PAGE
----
I’ve just returned from the induction day of my access to nursing course. I know what you’re thinking.
Why can’t Emily go straight to University?
Well, I’ll tell you.
My fifteen year old self thought it would be much more fun to study photography, spending her wednesday mornings taking grainy photos of pebbles rather than continuing with the tiresome and unglamorous mathematics classes.
Between the ages of twelve and twenty-one I was convinced I would become a moderately successful actress. I went to one of those fame schools and then studied performance and theatre and university. No maths required. More fool me.
Right now, I’m staring down the barrel of a year’s intensive A level English, Biology and Law along with GCSE Maths. I need to get incredible marks in every subject and write a shit hot personal statement to get into King’s College and the Florence Nightingale School of Nursing.
So, whilst I panic about my first assignment and applying to UCAS by December 1st I thought I’d talk about why I want to be a nurse. If all goes well, hopefully, I am sort of doing homework and blogging simultaneously. Fingers crossed.
My Mother, who is sometimes mad, always passionate and completely invested in my happiness and safety was a nurse. When I was a little girl and she couldn’t get childcare I hung out in the hospital, watched operations and idolised her friends and colleagues.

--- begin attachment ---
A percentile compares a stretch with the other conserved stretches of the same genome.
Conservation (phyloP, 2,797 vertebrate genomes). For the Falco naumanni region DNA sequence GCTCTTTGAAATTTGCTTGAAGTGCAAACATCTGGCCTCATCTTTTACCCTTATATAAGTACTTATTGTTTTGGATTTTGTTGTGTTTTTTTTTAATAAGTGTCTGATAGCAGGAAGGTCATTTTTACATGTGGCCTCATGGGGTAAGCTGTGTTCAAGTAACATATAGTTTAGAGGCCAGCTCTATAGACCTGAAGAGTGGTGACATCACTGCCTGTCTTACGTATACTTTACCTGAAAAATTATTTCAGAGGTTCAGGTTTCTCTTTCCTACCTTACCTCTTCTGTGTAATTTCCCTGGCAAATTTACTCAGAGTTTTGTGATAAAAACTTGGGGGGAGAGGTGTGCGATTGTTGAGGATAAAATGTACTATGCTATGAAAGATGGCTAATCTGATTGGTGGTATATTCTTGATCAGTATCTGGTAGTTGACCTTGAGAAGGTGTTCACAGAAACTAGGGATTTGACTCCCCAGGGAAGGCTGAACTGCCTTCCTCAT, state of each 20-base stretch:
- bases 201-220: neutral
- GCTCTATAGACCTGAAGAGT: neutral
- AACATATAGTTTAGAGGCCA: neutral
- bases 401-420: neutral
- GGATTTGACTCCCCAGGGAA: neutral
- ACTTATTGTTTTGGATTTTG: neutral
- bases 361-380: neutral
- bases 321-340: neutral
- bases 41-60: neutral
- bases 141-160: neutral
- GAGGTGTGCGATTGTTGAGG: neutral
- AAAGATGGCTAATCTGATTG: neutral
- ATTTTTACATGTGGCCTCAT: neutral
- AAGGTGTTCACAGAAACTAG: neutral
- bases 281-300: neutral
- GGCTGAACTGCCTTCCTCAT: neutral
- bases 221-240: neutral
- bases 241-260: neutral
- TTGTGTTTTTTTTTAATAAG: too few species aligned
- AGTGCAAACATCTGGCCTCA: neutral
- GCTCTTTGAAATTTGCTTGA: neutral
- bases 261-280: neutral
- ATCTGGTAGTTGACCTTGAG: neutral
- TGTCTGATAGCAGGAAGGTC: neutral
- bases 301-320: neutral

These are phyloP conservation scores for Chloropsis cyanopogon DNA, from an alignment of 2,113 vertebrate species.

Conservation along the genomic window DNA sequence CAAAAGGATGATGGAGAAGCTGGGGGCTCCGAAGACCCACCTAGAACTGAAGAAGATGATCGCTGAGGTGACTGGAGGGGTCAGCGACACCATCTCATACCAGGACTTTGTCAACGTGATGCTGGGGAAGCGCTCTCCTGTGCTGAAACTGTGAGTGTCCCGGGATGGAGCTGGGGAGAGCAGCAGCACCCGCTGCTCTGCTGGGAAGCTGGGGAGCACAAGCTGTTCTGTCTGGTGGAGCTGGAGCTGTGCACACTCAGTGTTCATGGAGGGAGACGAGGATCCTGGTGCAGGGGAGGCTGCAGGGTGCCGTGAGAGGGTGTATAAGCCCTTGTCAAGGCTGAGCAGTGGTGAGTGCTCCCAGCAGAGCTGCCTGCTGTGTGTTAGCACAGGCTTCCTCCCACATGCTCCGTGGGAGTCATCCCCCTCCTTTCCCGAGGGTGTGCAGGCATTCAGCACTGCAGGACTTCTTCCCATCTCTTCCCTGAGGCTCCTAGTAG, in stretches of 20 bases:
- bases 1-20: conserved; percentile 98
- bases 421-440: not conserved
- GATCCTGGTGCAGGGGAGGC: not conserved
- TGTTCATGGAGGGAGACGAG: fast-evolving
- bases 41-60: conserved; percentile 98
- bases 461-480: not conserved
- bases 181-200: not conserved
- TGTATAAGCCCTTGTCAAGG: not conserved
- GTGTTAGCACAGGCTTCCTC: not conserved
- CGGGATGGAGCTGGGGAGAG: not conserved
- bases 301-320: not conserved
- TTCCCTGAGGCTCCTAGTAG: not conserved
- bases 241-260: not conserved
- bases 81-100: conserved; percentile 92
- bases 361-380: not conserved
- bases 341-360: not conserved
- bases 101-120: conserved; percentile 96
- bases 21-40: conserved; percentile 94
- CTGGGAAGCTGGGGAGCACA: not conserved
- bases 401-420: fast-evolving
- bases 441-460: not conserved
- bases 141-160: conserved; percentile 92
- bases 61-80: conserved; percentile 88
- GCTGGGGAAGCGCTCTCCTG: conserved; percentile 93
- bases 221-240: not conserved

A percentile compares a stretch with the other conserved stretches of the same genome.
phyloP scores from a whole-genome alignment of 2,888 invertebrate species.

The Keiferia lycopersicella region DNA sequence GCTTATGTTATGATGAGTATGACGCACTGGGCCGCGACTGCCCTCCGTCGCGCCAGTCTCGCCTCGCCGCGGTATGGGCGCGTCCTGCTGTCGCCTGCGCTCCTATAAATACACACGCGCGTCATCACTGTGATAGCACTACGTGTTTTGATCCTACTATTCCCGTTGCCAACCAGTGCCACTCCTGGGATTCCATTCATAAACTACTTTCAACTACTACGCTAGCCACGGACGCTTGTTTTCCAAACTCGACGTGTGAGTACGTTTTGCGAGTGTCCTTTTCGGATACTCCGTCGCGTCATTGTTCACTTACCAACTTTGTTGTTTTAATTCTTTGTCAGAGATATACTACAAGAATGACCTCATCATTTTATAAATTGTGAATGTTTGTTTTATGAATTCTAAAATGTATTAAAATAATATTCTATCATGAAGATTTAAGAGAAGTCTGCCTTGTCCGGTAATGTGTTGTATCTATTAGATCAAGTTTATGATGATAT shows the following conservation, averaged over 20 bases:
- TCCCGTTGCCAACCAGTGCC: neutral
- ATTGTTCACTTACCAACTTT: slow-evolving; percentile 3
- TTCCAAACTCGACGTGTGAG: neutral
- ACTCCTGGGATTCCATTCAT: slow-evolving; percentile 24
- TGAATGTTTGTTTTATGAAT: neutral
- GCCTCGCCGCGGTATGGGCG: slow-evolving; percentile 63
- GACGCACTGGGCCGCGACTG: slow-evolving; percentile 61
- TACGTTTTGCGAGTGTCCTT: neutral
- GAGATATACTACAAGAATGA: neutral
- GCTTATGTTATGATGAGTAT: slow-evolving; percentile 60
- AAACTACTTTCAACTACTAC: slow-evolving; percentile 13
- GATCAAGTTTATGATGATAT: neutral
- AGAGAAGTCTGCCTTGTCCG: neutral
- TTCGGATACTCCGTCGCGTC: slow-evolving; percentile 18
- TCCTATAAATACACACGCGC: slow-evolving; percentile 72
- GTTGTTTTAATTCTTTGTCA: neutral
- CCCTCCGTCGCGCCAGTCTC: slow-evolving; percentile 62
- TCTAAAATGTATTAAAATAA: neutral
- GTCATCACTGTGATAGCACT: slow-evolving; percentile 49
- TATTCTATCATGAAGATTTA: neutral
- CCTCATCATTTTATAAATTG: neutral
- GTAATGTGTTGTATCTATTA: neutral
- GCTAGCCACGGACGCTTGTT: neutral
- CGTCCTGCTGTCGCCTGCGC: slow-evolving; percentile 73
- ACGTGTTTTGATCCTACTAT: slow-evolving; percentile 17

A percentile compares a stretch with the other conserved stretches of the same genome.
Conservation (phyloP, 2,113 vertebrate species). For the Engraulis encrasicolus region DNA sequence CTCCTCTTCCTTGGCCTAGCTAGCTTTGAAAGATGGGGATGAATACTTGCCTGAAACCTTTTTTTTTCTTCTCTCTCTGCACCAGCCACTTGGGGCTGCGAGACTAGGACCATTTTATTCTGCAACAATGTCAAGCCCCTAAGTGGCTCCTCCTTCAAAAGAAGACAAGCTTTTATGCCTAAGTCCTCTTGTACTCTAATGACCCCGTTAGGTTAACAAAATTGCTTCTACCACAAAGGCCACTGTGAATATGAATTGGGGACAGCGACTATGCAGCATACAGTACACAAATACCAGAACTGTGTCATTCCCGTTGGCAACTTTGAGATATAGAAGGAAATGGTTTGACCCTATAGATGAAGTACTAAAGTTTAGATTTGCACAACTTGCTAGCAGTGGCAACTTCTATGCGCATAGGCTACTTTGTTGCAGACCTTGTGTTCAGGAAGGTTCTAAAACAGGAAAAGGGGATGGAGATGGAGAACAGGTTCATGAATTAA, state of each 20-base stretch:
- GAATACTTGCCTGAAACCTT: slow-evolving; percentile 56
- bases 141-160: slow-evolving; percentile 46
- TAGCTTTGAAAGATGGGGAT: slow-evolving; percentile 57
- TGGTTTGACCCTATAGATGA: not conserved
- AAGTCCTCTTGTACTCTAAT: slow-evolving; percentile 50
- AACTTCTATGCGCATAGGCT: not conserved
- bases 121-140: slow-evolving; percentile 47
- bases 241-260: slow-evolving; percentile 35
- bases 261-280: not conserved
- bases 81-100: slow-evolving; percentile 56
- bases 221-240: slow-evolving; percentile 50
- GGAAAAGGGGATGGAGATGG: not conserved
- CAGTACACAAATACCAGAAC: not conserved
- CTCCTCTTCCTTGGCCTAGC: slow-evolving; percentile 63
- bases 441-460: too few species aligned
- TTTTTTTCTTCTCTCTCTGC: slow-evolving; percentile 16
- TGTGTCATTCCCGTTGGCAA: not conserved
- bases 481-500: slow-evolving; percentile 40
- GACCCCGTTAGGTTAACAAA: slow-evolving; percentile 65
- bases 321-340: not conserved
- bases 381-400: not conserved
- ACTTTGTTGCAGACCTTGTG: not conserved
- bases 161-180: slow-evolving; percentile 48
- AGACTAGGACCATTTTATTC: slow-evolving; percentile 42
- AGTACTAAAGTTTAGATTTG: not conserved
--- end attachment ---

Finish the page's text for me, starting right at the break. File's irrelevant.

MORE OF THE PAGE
It was the eighties so it’s not massively sexist to say they were almost entirely women. Awe inspiring women. Loud, honest, considerate, warm and darkly funny women. The kind of women you quote for the rest of your life. My first role models.
Until recently, I’d not realised just how much like them I had become, working in homeless services for eight years will give you a similar outlook on life. I can’t stay in that sector though, part of me would like to, but there is always one sticking point. If I want to progress in my career, I move away from what I love most about my work. If I become a manager I no longer work directly with clients, more paperwork and less people.
I really like people. I feel the most useful, whole and proud that I can when I’m being helpful to others, when I have a purpose and that purpose is good. I’m pragmatic and generous and hard working. I’ve dealt with enough blood and urine and vomit and faeces and screaming and death, working in homeless hostels, to know that I will be an unwavering and competent nurse.
I also really like science. These bodies we walk around in, their incredible systems and processes are endlessly fascinating to me. I cannot wait to know more. I’ll keep you posted. Particularly about the weird stuff.